Let’s Talk Climate Change And The Rio Grande
Let’s Talk New Mexico 6/3 at 8 am: The Rio Grande is swelling right now, but looks can be deceiving. Climate change is drying out this lifeline in the high desert. The river is a highly managed water system, so flows are supplemented and the impacts of global warming aren't always immediately visible. But climate change is taking its toll, and local managers say those miles-long dry patches we’ve been seeing could grow larger and last longer. The annual flows may drop even further, leaving thirsty cottonwood trees, parched ecosystems and dry farms.
We want to hear from you! How can we make preserving the state's struggling rivers and dwindling water supply a priority for elected officials? Who controls the river’s water? How do we reverse the impacts of climate change in New Mexico?Do you agree with those who say the river has a right to its own water? And how can we reframe our thinking about natural resources?
Join the conversation by emailing firstname.lastname@example.org or call in live during the show, Thursday, June 3, at 8 a.m. on KUNM.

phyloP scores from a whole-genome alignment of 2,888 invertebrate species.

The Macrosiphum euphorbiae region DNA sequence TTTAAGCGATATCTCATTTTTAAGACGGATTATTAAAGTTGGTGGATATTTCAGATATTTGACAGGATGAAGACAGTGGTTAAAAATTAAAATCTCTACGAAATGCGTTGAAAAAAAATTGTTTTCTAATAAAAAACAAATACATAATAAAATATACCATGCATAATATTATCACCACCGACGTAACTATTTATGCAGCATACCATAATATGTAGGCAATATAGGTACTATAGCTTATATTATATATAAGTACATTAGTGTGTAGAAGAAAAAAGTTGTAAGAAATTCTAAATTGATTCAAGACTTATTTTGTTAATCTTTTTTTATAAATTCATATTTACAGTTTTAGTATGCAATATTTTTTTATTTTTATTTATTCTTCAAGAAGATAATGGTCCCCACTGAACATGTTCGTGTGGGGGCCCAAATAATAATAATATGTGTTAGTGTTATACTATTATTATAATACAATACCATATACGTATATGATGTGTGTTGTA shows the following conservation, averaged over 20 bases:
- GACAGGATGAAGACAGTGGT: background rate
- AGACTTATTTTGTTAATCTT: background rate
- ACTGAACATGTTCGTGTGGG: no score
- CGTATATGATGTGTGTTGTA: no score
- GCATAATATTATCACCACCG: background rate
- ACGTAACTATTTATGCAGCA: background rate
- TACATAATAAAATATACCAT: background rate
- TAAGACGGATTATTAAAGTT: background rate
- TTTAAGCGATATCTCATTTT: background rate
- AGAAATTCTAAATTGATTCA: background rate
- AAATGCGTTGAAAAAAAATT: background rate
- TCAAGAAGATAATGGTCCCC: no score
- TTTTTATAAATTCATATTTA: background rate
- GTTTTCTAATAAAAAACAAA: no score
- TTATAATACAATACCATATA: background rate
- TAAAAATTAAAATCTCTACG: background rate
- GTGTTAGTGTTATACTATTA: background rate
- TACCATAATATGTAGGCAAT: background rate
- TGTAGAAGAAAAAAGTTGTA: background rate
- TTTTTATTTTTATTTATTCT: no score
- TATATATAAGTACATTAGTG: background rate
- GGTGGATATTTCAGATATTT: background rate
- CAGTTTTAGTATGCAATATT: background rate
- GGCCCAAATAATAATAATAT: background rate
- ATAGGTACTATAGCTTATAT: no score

- Phoebe Suina from Cochiti and San Felipe Pueblos, hydrologist and owner of High Water Mark
- Dagmar Llewellyn, Water Management Division, U.S. Bureau of Reclamation
- Laura Paskus, environment reporter for New Mexico PBS and author of At The Precipice: New Mexico’s Changing Climate
- NM water managers warn communities to prepare for a low Rio Grande —Albuquerque Journal
- Memory of a River —Santa Fe Reporter
- Dagmar Llewellyn’s research
- One-on-one with Phoebe Suina —Albuquerque Journal
- ‘Megadrought’ persists in western U.S., as another extremely dry year develops —National Geographic
- 2021 could be one of the driest years in a millennium, and there’s no relief in sight —PBS News Hour
- Severe Drought, Worsened by Climate Change, Ravages the American West—New York Times
- New Mexico Farmers Adapt As Drought Grows Harsher —KRWG
- Some New Mexico farms apply for pilot project to save water —Associated Press
- Fallowing land to conserve groundwater not enough, New Mexico lawmakers say —Santa Fe New Mexican
- 2021 drought ‘a harbinger of what is coming’ for El Paso area water management —El Paso Matters
And a note: Host Marisa Demarco is also one of the artists behind “There Must Be Other Names For The River,” a song based on 50 years of flow data and online art installation for the UNM Art Museum. The piece aims to bring attention to water resources and the impacts of climate change along the Rio Grande.